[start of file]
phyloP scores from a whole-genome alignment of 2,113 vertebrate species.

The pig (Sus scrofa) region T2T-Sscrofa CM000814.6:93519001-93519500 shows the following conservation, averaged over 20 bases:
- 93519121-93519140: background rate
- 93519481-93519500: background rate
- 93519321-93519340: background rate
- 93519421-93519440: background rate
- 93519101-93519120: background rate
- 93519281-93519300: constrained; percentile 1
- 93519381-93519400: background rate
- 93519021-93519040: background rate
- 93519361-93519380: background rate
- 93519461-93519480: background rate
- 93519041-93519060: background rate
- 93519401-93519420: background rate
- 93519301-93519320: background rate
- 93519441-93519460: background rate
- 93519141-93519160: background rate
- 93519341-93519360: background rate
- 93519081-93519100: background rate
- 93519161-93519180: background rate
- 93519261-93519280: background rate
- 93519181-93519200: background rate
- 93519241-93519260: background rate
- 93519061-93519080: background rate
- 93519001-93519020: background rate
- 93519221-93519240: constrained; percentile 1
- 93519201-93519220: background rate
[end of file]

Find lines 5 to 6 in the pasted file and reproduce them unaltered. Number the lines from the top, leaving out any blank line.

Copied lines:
- 93519321-93519340: background rate
- 93519421-93519440: background rate